This is the last post in a series where I examined the possibility of creating a Crystal Xcelsius dashboard using my Demographic Dashboard as a benchmark. I’ll discuss here my overall conclusions.

I must say from the start that I am very disappointed.

Let’s start by the data set and Xcelsius integration with Excel. I struggle everyday to squeeze more and better data into my Excel files. To accomplish that, named ranges, pivot tables or some advanced Excel functions like GETPIVOTDATA are basic tools I can’t live without. Take pivot tables, for example. Crystal Xcelsius doesn’t support them and you have to use aggregate functions like SUMIF instead. But what if you can’t use them (there are many reasons, like when your source data has more than the Excel row/column limits)?

If you are serious about creating Crystal Xcelsius dashboards, I advise you to use a large data set right from the start. That will show you how crucial a good Excel data model is for the success of your dashboard. For the advanced Excel users, “a good Excel data model” probably would mean to change the way we work at a fundamental level, using less data and dropping some of the best tools from our tool set. Judging from this experiment, there is no positive cost-benefit result.

The same applies to the chart engine. Several of the tools I take for granted in Excel are missing in Crystal Xcelsius. I am trying to fight the idea that every single option I have in Excel should be available in Xcelsius, but not being able to format a series (turn on/off markets) or a specific data point, seriously undermines the overall design. For example, by adding series name to the last data point in a line chart you can remove the legend, something that, where possible, you should always do to improve chart readability. Not being able to connect data points in a scatter plot or overlap bars are other deadly sins.

Jeff, commenting in the last post, wants me to answer to this question: “Do you agree with Stephen Few’s criticisms of CX?” First of all, what criticisms we are talking about? According to Few:

There is probably some useful functionality hiding beneath Xcelsius’ video game look and feel, but the dominance of distracting visual fluff and game-like sound effects severely undermines its integrity and proclaims that Business Objects doesn’t understand or seriously care about data visualization. Business Objects does care about sales, however, and knows that many people find the video game qualities of Xcelsius entertaining. Few of our customers are experts in data visualization. They haven’t done empirical research to determine what works and what doesn’t, nor have they read the research findings of others. Vendors selling data visualization software are supposed to be the experts, working to give people what they need. It pains me to see the potential of data visualization reduced to this level. Business Objects is certainly not alone in this; just louder than most vendors in marketing this snake oil.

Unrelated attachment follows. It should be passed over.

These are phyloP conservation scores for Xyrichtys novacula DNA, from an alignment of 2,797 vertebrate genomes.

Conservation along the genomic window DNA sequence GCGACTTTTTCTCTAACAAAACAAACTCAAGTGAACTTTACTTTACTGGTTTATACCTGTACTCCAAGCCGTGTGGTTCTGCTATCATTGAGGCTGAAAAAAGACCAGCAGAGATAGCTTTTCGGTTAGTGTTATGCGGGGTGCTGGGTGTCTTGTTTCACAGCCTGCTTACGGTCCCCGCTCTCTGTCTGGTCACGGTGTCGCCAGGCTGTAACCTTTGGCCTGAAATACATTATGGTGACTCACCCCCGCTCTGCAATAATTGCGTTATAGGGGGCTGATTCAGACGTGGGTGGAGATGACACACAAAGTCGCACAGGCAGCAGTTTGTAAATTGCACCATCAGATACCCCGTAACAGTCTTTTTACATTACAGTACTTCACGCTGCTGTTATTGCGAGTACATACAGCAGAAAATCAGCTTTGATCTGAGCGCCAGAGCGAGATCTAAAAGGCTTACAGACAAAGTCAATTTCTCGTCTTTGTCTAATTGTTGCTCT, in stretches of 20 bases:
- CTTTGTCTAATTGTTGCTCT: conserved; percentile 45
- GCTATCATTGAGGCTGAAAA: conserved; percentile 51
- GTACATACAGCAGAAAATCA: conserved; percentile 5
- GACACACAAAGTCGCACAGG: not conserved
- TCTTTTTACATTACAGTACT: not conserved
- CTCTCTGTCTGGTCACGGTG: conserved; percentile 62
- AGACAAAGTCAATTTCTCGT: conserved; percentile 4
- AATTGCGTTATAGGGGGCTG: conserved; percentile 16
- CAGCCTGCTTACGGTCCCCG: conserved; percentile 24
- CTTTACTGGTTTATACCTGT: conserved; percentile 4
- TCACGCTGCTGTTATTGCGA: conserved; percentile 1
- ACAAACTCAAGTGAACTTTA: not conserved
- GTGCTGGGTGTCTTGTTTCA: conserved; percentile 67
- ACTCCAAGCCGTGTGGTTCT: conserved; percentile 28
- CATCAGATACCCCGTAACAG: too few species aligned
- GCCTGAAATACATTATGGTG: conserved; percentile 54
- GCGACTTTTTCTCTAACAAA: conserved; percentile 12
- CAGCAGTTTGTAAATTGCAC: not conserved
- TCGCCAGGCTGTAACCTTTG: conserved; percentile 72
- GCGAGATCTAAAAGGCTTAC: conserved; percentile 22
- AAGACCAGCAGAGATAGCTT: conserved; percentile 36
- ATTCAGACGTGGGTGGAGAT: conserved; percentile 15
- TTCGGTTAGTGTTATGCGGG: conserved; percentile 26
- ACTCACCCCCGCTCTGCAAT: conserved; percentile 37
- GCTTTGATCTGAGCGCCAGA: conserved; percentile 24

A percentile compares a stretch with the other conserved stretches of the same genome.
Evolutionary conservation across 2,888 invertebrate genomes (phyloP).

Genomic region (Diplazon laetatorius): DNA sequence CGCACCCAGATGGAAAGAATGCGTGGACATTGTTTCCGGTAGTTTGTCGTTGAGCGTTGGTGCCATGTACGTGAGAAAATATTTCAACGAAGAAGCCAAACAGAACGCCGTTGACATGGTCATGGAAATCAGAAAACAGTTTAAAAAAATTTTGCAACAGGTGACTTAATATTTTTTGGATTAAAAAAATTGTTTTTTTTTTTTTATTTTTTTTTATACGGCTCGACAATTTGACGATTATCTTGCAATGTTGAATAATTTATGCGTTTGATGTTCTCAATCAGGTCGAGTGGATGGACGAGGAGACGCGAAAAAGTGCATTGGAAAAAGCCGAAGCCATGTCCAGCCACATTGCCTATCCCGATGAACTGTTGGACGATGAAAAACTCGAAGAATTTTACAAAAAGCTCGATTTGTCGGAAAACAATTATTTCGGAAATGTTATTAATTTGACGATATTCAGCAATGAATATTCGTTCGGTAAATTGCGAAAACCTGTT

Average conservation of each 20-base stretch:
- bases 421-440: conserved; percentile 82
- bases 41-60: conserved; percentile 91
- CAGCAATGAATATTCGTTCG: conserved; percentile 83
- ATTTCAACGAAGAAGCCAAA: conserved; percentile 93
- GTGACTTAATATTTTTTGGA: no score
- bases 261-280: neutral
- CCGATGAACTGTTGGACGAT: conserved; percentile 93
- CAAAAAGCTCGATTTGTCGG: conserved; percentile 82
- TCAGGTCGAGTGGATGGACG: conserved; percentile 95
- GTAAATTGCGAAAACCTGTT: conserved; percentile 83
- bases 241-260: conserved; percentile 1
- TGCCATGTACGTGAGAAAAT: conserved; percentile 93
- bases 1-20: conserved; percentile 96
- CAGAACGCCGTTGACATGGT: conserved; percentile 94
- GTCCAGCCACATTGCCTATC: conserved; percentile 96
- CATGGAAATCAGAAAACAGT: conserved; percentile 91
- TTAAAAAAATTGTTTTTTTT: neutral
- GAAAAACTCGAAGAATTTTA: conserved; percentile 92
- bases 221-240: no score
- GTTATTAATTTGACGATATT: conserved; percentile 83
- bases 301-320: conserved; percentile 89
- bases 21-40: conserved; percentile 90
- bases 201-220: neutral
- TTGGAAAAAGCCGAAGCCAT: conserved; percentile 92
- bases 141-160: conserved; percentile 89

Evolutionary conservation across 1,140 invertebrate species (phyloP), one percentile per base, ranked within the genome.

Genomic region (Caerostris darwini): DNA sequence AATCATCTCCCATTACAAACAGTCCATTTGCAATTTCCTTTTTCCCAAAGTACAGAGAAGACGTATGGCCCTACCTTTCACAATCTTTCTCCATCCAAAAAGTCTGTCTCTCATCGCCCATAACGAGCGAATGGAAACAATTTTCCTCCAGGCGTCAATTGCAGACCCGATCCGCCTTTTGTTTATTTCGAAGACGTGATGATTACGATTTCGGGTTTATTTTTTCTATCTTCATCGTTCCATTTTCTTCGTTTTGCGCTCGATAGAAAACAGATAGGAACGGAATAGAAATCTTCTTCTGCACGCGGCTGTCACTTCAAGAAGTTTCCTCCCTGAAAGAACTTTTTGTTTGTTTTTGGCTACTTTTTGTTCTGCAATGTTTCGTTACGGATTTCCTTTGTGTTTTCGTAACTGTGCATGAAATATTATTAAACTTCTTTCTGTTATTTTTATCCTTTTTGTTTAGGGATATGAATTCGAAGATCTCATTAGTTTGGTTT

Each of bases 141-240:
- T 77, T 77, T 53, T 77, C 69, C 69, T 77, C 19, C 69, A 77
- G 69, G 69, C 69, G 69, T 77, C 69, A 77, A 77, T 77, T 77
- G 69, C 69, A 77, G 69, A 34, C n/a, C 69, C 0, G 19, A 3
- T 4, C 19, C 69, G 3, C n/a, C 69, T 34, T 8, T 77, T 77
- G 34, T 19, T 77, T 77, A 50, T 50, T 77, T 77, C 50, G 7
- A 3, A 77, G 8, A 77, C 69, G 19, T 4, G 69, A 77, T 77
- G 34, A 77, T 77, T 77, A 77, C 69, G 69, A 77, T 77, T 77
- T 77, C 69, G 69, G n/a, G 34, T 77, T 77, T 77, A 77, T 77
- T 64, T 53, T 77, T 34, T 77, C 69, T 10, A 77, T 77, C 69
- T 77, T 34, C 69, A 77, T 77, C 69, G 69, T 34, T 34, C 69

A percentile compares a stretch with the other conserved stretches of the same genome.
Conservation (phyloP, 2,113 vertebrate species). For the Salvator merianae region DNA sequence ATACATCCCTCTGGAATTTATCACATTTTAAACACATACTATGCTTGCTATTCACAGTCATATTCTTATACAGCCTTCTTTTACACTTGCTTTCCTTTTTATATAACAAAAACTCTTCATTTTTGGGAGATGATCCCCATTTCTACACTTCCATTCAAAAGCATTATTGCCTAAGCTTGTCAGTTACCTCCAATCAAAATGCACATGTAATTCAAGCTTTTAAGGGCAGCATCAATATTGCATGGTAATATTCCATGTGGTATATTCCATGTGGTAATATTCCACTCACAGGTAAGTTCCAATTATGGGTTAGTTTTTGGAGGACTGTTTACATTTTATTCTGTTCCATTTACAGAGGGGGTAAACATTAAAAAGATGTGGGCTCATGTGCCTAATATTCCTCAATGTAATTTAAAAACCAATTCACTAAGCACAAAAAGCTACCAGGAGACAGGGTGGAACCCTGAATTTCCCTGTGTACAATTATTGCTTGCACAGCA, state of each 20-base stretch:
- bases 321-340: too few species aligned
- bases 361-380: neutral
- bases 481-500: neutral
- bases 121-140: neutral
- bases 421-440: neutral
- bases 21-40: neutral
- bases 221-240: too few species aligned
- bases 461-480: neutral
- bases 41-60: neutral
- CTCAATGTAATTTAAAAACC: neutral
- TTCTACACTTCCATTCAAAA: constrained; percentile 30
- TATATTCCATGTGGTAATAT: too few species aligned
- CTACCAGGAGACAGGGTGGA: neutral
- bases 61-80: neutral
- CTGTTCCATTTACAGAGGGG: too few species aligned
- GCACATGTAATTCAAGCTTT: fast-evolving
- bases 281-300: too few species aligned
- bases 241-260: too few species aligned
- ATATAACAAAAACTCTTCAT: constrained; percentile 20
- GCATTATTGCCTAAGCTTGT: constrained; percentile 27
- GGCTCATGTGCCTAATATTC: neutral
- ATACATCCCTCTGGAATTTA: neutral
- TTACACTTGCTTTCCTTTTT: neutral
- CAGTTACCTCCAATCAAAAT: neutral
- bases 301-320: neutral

This accurately represents Few’s strong opinions regarding Crystal Xcelsius, I suppose. I usually agree with him, but only partially I subscribe to his opinions in this case. Let me outline some key points where I may have different views and believes:

  • Unlike Few (and Tufte), I don’t believe in a pure rational approach to display design. The visual communication takes place in a social context that changes the chart designer and the audience;
  • I believe that the chart designer must understand how people respond emotionally to his designs;
  • Some empirical research (pdf) in human-computer interaction suggests that “post-experimental perceptions of system usability were affected by the interface’s aesthetics and not by the actual usability of the system”; if we can transfer these results to chart design it could mean that an aesthetically pleasing chart gets a better response from the audience than a purely functional chart;
  • “Purely functional” is also how we can describe the use of color in Few’s dashboards; we should strive to find a point where “functional” and “aesthetically pleasing” don’t conflict but complement and add to the user’s experience;
  • Following Jacques Bertin, interaction builds knowledge; I believe that, when possible, at least a minimum level of interaction should be build into the visual display of information and the user should be invited to play with tool and, yes, probably we should make it entertaining;

I believe that, using Xcelsius, you can’t create an efficient visualization of even a moderately complex data set. This is a more fundamental problem than the “distracting visual fluff”. As you can see in the following pies (sorry…) you can get a simple and nicely rendered chart once you remove the visual fluff (pie #2):

pies_xcelsius_excel


Do I agree with Stephen Few? I am not far from him, but I’m taking a different path. He takes Business Objects’ sale pitches too seriously and misses Xcelsius fundamental flaws. I’m more condescending. Xcelsius is a lovely toy piano, but please don’t bring it to my concert hall…

Bottom line: if you have a small and simple data set, if you want to add that extra layer of complexity, if all you need are some rudimentary charts, if your dashboard looks clumsy in Excel, if you gain in aesthetics without compromising effectiveness, by all means, use Xcelsius. Prototype it in Excel and then compare it to what you get in Xcelsius. Be sure to have a strong data model before designing the dashboard and playing with the chart options.

For real world dashboards, use Excel or better.